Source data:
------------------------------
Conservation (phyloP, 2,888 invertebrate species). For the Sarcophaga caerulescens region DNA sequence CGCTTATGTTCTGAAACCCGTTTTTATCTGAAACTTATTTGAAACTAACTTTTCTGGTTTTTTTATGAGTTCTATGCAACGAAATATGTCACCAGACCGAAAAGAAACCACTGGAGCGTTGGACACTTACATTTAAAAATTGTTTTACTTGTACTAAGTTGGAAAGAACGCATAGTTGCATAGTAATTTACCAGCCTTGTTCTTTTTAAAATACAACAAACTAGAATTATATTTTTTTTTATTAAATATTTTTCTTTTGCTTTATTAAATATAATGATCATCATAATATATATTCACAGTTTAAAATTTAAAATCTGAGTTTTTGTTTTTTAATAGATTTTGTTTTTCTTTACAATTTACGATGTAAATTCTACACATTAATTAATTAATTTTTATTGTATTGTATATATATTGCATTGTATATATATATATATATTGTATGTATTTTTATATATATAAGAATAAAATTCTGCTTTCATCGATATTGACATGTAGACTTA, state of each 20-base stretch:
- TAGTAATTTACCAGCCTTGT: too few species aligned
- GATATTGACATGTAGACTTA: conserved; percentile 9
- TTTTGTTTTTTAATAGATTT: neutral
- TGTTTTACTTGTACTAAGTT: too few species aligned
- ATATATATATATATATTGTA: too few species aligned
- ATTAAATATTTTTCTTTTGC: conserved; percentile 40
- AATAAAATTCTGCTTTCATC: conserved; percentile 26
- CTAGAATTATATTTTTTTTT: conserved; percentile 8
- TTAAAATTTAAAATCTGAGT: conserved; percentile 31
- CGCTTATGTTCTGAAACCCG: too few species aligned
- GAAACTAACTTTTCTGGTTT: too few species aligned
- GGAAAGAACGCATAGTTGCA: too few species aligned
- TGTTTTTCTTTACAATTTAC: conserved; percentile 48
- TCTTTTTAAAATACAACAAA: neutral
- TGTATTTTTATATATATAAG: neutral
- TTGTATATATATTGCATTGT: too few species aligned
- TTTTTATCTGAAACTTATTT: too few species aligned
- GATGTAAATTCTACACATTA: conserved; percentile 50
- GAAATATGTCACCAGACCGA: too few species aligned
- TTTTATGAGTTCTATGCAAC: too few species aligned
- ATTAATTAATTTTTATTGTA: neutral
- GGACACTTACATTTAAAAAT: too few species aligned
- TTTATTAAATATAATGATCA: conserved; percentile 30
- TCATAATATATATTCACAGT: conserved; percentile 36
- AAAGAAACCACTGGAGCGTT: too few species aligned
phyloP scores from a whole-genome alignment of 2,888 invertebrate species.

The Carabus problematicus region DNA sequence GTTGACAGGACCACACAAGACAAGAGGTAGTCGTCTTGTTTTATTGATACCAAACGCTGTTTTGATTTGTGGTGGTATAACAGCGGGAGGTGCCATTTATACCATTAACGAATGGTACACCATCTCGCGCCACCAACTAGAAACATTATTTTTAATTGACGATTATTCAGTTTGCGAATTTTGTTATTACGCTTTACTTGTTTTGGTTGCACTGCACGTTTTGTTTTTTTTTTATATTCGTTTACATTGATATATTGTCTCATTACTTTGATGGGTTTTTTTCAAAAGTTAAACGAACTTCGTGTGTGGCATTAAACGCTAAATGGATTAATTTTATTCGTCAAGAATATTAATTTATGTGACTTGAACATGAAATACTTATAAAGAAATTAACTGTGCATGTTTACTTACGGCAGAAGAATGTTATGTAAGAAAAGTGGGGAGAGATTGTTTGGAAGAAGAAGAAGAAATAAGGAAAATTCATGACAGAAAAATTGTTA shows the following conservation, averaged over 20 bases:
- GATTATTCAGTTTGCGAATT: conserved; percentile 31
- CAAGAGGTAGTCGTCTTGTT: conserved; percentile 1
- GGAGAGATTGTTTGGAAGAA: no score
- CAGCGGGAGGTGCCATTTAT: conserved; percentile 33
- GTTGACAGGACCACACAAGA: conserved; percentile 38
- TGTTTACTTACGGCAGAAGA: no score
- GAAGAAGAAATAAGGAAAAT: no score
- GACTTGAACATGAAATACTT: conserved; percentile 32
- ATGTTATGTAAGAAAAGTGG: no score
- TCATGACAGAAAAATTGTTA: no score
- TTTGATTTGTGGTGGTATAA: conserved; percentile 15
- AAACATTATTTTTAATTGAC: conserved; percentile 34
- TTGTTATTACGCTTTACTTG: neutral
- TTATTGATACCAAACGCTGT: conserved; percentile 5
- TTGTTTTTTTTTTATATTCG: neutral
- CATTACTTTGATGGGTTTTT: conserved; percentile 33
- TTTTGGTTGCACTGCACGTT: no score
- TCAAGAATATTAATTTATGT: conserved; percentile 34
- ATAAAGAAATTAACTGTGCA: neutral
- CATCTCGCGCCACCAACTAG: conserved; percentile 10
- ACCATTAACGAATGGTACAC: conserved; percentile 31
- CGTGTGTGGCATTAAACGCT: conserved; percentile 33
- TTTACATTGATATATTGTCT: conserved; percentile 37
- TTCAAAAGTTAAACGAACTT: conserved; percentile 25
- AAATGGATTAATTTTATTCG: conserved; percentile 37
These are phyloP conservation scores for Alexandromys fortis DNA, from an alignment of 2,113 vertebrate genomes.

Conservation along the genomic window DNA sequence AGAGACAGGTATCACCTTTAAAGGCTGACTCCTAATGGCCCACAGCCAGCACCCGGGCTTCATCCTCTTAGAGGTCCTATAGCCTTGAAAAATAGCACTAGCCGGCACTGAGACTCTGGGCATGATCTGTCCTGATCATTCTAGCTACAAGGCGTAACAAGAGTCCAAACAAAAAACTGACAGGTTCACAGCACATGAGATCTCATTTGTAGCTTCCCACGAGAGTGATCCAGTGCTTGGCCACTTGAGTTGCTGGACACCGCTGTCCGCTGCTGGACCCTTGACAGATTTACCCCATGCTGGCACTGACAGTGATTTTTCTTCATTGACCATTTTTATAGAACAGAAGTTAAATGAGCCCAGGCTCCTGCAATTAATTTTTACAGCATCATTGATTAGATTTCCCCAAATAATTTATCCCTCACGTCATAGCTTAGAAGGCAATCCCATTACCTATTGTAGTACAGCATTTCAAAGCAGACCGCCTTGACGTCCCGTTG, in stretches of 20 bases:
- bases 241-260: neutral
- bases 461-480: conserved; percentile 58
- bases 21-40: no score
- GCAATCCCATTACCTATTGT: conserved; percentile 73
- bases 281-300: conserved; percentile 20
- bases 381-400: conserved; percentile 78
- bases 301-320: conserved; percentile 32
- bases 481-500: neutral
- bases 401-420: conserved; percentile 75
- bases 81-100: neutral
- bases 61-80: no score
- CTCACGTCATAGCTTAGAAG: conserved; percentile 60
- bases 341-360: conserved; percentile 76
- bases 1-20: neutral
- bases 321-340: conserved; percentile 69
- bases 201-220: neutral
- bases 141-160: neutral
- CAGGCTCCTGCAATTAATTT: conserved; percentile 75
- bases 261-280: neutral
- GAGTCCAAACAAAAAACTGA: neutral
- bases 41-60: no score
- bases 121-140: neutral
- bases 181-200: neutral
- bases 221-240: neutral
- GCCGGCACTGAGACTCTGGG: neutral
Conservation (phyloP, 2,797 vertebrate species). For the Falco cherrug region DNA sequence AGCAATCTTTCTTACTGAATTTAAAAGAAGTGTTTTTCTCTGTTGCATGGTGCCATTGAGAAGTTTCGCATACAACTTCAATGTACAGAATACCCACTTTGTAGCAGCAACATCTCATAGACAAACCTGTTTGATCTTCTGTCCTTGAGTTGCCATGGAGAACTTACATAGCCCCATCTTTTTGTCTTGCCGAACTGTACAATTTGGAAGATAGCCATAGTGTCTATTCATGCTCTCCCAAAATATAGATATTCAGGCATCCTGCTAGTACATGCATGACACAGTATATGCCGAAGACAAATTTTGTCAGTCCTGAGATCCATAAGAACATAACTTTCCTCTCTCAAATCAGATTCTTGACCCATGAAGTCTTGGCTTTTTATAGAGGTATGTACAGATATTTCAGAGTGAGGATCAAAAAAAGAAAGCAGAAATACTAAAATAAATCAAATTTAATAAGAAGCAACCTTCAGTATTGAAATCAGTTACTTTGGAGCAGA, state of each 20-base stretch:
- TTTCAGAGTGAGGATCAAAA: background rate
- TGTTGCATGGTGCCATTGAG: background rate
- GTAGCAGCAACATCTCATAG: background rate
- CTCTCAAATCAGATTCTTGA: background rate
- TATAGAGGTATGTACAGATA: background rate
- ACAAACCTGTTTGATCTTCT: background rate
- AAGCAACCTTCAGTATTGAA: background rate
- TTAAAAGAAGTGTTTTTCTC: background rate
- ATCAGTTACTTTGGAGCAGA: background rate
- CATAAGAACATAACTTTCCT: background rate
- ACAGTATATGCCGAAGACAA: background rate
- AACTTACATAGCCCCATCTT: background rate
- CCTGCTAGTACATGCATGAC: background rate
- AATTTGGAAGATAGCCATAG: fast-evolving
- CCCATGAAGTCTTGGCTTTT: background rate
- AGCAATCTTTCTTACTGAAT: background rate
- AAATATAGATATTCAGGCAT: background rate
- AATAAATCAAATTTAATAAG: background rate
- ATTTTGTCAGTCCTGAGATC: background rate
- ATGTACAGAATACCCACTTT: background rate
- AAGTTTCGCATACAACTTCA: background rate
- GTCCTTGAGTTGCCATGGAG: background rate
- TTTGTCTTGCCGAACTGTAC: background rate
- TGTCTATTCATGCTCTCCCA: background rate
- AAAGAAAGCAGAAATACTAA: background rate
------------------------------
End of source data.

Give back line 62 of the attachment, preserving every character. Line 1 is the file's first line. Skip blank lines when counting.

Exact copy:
- bases 301-320: conserved; percentile 32